How to submit a complaint against a Washington credit union.
How Do I Submit a Complaint?
- Determine that you are dealing with a Washington state-chartered credit union. The division regulates only Washington state-chartered credit unions. View a complete list of credit unions we regulate.
- Attempt to resolve the dispute by contacting an officer of the credit union. We have found that complaints can normally be resolved if the consumer contacts the credit union directly.
- If your dispute cannot be resolved, you may file a complaint with the Division of Credit Unions using one of four methods below:
For assistance filing a complaint, contact the Division of Credit Unions by calling 1-877-RING DFI (1-877-746-4334) or emailing firstname.lastname@example.org.
Frequently Asked Questions
What if I have a complaint against a federally chartered credit union?
The 33 or so federally-chartered credit unions doing business in this state are regulated by the National Credit Union Administration (NCUA). You can usually identify federal credit unions by the word "Federal" in their name. The NCUA processes consumer complaints against federal credit unions. The regional office of the NCUA may be reached at 1230 W. Washington St., Suite 301, Tempe, AZ 85281 (602) 302-6000.
What if I have a complaint against a credit union chartered in another state?
If you have a complaint against a state-chartered credit union in another state, please direct your complaint to that state's regulator.
What if I have a complaint against a credit card company?
Complaints against credit card companies can be filed with the Consumer Financial Protection Bureau.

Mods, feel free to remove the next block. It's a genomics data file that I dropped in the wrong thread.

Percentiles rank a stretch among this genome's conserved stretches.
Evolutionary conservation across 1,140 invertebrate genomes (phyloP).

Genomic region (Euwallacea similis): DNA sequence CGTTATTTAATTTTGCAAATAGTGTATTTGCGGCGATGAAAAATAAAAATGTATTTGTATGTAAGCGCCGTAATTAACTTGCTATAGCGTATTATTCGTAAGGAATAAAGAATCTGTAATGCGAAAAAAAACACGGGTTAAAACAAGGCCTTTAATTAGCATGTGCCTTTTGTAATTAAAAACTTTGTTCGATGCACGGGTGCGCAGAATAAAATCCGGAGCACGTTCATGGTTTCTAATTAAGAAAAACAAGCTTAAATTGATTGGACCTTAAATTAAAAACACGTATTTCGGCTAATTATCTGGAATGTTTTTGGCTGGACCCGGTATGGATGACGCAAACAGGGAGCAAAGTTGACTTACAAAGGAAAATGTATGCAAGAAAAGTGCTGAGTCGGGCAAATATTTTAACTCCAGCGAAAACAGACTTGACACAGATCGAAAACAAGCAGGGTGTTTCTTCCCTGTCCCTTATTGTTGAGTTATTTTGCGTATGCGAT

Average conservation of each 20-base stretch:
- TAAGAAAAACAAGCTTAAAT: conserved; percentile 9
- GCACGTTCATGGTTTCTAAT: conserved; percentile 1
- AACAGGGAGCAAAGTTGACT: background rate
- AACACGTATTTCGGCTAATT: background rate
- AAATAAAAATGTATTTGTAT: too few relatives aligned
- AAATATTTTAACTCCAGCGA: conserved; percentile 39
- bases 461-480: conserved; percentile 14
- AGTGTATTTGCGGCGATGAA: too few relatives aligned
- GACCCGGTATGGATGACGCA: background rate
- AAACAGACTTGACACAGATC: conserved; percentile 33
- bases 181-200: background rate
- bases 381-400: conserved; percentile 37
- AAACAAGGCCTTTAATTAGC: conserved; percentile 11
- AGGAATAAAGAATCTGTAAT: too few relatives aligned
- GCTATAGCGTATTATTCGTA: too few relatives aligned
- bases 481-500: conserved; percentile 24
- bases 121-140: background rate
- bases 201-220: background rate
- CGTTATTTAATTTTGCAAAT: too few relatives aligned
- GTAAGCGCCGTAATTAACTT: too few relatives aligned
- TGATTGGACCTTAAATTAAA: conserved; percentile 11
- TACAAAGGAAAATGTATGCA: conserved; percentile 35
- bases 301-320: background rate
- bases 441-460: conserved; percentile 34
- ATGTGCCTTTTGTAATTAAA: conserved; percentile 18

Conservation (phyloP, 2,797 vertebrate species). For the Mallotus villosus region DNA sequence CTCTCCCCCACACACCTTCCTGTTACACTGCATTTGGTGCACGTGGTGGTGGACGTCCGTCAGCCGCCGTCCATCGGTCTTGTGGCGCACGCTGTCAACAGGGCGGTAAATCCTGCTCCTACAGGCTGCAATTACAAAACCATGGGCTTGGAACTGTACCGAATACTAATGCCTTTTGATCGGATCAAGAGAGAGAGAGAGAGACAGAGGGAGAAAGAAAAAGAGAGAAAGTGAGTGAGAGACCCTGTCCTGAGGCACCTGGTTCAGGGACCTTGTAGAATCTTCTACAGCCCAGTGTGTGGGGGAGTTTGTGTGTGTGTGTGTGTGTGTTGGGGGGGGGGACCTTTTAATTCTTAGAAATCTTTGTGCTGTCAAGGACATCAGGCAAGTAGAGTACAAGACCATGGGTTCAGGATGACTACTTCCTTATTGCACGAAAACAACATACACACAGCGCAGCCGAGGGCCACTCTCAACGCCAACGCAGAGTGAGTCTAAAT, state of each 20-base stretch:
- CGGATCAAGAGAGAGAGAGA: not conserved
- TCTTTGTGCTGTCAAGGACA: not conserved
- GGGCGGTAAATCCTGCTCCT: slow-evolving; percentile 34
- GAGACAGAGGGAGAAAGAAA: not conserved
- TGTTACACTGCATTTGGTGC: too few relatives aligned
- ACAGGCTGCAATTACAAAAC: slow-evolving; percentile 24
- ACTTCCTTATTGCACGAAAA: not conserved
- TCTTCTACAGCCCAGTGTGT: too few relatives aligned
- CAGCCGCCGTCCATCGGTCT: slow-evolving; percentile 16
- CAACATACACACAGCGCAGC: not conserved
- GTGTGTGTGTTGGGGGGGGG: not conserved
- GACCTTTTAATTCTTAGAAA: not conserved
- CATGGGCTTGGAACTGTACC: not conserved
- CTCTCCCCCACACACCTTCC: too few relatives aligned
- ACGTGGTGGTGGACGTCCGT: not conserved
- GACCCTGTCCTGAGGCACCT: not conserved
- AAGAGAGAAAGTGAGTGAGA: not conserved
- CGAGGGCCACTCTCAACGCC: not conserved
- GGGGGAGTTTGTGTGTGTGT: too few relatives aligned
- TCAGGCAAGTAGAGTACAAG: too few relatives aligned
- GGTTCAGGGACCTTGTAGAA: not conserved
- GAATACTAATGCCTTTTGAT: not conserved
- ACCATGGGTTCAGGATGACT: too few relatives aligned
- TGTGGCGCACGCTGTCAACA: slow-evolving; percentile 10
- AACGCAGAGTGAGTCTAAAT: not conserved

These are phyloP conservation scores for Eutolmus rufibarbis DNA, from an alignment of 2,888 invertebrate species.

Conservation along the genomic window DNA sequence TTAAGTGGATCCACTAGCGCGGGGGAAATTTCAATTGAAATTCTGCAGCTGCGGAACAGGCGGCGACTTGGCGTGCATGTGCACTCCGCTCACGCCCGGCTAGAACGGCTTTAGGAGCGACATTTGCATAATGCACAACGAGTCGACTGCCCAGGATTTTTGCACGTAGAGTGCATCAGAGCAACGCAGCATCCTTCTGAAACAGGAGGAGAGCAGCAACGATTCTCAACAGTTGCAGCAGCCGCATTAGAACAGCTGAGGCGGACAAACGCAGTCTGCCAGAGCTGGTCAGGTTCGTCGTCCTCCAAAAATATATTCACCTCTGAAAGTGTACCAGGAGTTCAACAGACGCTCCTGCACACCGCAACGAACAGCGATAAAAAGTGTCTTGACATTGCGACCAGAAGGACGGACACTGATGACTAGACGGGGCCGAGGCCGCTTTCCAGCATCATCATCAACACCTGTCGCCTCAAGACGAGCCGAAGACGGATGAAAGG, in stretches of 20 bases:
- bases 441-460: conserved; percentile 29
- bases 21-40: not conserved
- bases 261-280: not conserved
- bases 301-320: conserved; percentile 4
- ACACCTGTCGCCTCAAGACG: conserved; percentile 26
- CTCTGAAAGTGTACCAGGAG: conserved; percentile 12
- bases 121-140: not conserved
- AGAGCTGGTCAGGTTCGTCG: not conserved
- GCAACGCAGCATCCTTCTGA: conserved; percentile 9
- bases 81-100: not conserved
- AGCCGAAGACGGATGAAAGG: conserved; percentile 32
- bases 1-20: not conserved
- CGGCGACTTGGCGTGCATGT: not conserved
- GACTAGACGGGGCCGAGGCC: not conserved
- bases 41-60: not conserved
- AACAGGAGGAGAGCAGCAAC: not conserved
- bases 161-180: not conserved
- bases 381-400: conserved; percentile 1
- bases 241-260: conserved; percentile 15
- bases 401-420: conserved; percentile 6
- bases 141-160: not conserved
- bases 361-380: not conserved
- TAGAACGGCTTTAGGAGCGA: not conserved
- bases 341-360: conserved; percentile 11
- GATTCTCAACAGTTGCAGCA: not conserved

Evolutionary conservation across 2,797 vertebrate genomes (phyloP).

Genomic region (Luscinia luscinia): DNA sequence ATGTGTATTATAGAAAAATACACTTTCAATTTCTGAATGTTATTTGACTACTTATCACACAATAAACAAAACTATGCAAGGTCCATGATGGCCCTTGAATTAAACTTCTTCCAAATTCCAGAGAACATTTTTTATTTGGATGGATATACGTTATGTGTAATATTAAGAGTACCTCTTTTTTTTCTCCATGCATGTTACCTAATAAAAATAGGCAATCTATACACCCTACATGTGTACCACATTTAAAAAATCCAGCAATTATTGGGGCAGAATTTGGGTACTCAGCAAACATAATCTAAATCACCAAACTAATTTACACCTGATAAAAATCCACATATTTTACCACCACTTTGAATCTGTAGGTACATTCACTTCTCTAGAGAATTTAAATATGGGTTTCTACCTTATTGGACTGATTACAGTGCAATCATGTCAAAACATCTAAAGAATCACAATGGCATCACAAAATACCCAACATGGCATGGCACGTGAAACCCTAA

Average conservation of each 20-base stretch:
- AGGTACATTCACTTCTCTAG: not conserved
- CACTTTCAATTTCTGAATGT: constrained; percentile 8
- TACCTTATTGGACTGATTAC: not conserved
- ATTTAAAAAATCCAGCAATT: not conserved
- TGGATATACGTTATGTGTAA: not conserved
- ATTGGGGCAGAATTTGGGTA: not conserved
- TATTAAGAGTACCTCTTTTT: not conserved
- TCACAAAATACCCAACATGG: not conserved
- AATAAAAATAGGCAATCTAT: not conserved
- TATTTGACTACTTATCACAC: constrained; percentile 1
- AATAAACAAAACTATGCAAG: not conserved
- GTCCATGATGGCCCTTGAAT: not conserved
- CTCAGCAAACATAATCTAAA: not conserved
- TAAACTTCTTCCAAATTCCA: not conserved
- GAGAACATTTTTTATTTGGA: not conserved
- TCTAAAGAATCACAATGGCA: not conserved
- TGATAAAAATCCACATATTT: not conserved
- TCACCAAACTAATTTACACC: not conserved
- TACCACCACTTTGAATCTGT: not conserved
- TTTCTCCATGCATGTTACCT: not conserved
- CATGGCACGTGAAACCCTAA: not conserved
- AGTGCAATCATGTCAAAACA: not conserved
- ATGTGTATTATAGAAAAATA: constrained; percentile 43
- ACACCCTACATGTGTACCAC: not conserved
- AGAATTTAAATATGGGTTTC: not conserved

What will the division do in response to my complaint?
Normally, the division's staff will ask the credit union to respond to you in writing within three weeks or 15 business days, with a copy to the division. The division may ask you or the credit union for additional information or documents.
Although the Division of Credit Unions processes all complaints involving the credit unions it regulates, it does not have the authority to resolve all types of problems. For example, we are unable to resolve contractual disputes, undocumented factual disputes between a member and a credit union, or disagreements about credit union policies and procedures. These matters are usually determined by credit union policy and are not addressed by state law or regulation. In many instances, however, by filing a complaint, a credit union may voluntarily work with you to resolve your situation. When appropriate we may incorporate your complaint into the next examination of the credit union or we may initiate an immediate investigation. If our investigation determines that the state Credit Union Act or an applicable regulation has been violated we will take appropriate corrective action with the credit union.
The Division of Credit Unions does not participate in the credit granting process in credit unions. The division does not have authority to arbitrate or mediate disputes or to pursue redress on your behalf. The division does not give legal advice to complainants or recommend attorneys. In general, the division will not accept a complaint if the complainant has engaged an attorney or if the dispute is in litigation.
Is my complaint public information and available to any member of the public who requests it?
Generally yes. The Washington Public Records Act (PRA), RCW 42.56, may require disclosure of a complaint after a file is closed. If you choose, you may keep your identifying information exempt from disclosure under the PRA by stating in your complaint that "I request that my information identifying me not be disclosed if requested pursuant to the Public Records Act" or by checking the relevant box on the complaint form. Please note that this exemption does not necessarily restrict the release of your identifying information pursuant to a court order, subpoena, or during litigation.